Renesas stated that its autonomous-driving vehicle solution will be leveraged by Toyota’s autonomous vehicles, which are presently under development and scheduled for commercial launch in 2020. Selected by Toyota and Denso Corporation, the solution combines the R-Car system-on-chip (SoC), which serves as an electronic brain for in-vehicle infotainment and advanced driver-assistance systems (ADAS), and the RH850 microcontroller (MCU) for automotive control. Renesas boasts that this combination delivers a comprehensive semiconductor solution that covers peripheral recognition, driving judgements, and body control. Read more.


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Internet Of Things | IoT India

Raspberry Pi-powered Inventor’s Laptop Lets You Start With Amazing DIY Projects

Raspberry Pi-powered Inventor’s Laptop Lets You Start With Amazing DIY Projects

If you are a maker or a budding coder and want to create something unique and exciting, here’s how you can get hands-on with your computer science and electronics skills. A new Rapsbbery-Pi based laptop includes everything to get you started with amazing projects. Gigabit Ethernet in the car is getting into gear with KDPOF’s new transceiver for car makers. Finally, Laird is helping OEM customers leverage enhanced throughputs and security benefits of the Bluetooth v4.2 in their end devices with new Class 1 HCI modules.

A new Raspberry-Pi Laptop For Budding Makers

To allow Raspberry Pi tinkerers and budding coders experiment with a variety of interesting projects, a new version of the modular Rapsberry-Pi laptop (Pi-top), has been revealed. To invent new things, this Rapberry-Pi 3 based laptop has everything including an impressive sliding keyboard panel, a 14-inch 1080p display, a power source, a battery slated to offer up to eight hours of use between charges and an 8GB SD card. Furthermore, the Pi-top also includes an Inventor’s Kit to allow inventers and young learners to be inspired by STEAM-based learning. Unlike other laptops, students can access the internals and play with them, enabling them to explore computer science and basic electronics. The price is $ 319.99 including a a Raspberry Pi 3, or $ 284.99 without. Read more.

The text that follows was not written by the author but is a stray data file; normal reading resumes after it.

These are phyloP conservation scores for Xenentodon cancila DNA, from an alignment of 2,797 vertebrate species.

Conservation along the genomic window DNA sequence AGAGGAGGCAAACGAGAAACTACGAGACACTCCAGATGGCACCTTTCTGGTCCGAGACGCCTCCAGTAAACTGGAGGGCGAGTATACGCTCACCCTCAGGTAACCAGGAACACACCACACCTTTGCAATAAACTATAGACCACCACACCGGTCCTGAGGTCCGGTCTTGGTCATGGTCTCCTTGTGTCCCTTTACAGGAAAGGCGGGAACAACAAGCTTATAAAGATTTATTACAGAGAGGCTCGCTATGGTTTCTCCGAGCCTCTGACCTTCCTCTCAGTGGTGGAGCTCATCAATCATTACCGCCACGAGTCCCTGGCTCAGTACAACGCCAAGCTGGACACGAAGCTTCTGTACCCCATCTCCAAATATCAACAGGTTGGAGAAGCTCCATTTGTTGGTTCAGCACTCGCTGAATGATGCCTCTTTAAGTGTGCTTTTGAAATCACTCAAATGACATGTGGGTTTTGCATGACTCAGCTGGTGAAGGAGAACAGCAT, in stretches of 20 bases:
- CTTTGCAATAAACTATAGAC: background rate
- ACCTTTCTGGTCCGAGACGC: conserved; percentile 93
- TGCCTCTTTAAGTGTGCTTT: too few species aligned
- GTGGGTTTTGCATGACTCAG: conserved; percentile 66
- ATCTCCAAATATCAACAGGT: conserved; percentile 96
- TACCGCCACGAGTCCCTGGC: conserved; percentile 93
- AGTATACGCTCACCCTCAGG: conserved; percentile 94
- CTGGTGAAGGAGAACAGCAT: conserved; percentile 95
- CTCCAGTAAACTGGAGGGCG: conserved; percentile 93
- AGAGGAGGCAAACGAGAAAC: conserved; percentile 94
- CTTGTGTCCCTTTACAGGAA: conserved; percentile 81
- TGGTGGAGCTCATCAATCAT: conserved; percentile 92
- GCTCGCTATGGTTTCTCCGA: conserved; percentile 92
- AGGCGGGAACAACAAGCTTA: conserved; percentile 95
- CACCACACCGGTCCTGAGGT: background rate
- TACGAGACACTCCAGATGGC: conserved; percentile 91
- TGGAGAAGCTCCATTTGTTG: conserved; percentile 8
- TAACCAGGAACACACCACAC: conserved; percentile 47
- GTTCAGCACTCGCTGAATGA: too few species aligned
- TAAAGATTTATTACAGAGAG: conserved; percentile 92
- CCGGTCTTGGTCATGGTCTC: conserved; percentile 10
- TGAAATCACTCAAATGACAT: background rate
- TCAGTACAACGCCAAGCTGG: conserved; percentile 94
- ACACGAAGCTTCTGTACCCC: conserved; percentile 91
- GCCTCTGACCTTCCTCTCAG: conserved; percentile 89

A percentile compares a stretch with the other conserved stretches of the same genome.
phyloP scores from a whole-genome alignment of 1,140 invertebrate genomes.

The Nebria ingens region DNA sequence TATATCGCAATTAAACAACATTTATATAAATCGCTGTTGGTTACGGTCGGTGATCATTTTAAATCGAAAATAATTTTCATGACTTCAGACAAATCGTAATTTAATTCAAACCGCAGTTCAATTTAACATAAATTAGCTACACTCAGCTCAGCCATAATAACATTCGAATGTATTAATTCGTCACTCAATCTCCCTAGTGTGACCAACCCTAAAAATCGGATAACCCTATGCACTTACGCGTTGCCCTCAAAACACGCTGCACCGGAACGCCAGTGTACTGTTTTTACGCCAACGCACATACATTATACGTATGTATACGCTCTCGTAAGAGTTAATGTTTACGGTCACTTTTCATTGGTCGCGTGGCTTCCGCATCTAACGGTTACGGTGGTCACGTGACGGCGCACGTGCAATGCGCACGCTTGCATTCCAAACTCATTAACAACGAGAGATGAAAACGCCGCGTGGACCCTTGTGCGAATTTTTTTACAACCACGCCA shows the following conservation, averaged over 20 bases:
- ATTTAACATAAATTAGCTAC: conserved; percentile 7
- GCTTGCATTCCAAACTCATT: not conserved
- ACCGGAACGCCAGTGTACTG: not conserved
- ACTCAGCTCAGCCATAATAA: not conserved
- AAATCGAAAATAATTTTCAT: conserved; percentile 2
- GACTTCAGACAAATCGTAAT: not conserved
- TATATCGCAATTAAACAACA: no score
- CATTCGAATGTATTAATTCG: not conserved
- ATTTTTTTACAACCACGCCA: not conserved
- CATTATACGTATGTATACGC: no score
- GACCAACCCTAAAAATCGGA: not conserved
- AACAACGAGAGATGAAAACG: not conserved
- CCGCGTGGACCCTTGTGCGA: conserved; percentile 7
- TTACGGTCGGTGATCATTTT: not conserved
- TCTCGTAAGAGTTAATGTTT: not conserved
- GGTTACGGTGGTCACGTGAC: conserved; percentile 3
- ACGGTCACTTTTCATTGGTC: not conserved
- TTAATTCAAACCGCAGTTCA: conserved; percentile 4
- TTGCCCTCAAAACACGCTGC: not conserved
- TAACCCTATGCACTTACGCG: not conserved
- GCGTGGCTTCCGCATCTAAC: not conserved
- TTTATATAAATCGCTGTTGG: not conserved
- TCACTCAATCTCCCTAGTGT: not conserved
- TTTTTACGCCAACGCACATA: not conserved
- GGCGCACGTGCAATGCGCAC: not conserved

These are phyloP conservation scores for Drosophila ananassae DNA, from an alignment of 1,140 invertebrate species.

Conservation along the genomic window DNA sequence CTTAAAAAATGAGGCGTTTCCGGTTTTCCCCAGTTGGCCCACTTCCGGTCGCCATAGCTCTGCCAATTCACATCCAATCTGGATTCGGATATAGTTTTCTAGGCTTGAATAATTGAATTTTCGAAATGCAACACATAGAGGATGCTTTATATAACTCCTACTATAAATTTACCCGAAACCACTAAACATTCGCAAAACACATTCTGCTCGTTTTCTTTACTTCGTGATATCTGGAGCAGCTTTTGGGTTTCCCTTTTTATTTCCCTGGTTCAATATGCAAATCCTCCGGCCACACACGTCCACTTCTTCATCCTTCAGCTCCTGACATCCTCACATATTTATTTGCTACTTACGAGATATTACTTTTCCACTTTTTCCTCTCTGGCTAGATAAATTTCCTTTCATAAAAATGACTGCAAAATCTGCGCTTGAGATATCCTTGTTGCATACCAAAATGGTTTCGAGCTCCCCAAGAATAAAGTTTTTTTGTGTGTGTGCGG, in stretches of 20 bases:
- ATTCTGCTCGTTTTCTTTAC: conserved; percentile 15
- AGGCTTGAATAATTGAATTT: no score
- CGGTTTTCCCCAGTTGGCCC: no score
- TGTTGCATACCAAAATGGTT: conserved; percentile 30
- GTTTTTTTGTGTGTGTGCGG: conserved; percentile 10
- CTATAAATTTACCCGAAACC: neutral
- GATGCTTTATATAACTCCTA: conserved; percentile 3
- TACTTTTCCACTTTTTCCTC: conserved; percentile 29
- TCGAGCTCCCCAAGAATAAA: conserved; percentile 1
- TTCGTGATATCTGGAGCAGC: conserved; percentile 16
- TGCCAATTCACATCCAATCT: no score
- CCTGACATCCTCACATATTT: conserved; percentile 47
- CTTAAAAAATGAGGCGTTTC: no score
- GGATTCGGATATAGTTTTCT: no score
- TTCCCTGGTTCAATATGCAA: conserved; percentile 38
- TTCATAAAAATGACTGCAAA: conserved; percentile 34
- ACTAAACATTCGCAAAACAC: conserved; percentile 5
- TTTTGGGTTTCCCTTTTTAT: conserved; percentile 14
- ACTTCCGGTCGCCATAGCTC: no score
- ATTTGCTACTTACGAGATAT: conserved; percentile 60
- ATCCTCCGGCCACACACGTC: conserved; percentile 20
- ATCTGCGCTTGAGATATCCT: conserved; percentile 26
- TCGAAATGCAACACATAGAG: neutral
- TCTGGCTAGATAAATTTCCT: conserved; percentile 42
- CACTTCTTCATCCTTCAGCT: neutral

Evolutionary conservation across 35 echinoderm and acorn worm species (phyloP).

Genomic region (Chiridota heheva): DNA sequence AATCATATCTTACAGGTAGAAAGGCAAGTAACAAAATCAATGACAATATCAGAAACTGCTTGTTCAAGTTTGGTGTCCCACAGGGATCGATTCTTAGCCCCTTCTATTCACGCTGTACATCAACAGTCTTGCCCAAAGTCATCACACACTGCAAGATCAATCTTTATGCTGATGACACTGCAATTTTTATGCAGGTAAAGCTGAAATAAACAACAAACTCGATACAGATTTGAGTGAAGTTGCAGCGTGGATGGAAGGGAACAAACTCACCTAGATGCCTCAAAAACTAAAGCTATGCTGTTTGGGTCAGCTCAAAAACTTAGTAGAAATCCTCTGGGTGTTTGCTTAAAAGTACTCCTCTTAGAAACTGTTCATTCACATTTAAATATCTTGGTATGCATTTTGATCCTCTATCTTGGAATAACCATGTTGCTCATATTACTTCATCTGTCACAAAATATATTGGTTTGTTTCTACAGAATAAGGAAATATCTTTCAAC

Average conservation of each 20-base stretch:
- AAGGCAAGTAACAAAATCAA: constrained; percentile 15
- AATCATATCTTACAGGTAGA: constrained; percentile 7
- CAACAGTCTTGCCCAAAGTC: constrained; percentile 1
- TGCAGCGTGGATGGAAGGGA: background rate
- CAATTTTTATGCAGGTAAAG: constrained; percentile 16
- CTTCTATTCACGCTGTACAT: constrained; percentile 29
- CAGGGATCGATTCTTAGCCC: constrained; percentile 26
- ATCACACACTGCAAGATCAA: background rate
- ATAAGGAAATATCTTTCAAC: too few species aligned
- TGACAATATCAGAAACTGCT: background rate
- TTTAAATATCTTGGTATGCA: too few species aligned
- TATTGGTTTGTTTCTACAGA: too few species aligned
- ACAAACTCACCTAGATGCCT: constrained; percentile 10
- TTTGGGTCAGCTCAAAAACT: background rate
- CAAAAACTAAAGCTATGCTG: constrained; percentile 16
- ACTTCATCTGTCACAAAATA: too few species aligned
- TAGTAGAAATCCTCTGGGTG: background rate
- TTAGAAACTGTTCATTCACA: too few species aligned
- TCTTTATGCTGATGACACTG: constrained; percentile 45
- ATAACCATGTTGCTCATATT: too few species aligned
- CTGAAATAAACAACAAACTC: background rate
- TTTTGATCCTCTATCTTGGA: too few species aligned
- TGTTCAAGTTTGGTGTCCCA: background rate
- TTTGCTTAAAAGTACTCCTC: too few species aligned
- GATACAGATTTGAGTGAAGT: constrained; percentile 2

HCI modules Updated With Bluetooth v4.2 Dual-mode Connectivity

Laird has announced Bluetooth-qualified Class 1 HCI modules for rapid enablement of Bluetooth technology into OEM devices. The BT850, BT851, and BT860 series adds support for the Bluetooth v4.2 BR/EDR/LE core specification in Classic Bluetooth and Bluetooth Low Energy (BLE).  The BT850 and BT860 series provide more options for OEM customers through enhanced throughputs and security benefits in the Bluetooth v4.2 specification. Read more.

Gigabit Ethernet Connectivity In Cars Gets Into Gear

Making automotive gigabit Ethernet over POF (plastic optical fiber) a reality, KDPOF is shipping samples of the first automotive-grade Gigabit Ethernet over Plastic Optical Fibres (GEPOF) transceiver to car makers. Automotive applications of the KD1053 include 100Mbps and 1Gbps Ethernet links such as battery management systems (BMS), inter-domain communications backbones, antenna hubs, autonomous driving, and ADAS (advanced driver assistance systems) with surround view. To allow users start designing fast and easy, the firm also offers comprehensive support such as application notes, reference design, evaluation boards and kits. Read more.


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Internet Of Things | IoT India

The next step in IoT is vision, so let’s give computers depth perception

The computer-generated map of an environment from stereo cameras on a drone. Taken at Qualcomm’s robotics lab last week. Yes, that is me taking the picture.

I talk a lot about computer vision because I think it’s a core enabling technology for vastly more efficient understanding and use of the world around us. When a computer can see, it can apply its intense analytical powers to the images and offer insights humans can’t always match.  Plus, when combined with actuators, computers can direct things in the real world to respond to the data it “sees”  immediately.

Thus, computer vision is a huge stepping stone to the promise of the internet of things. John Deere’s purchase this week of Blue River Technology, a company that makes a computer vision system to identify weeds on farms, is an excellent example of this in action.

John Deere is no stranger to connected tractors. It’s one of the early adopters of the internet of things and was implementing IoT before the phrase was even popular. It has been using GPS data, connectivity and sensors in fields to gather all kinds of data about land conditions and crops, and to make driving such bulky equipment more autonomous.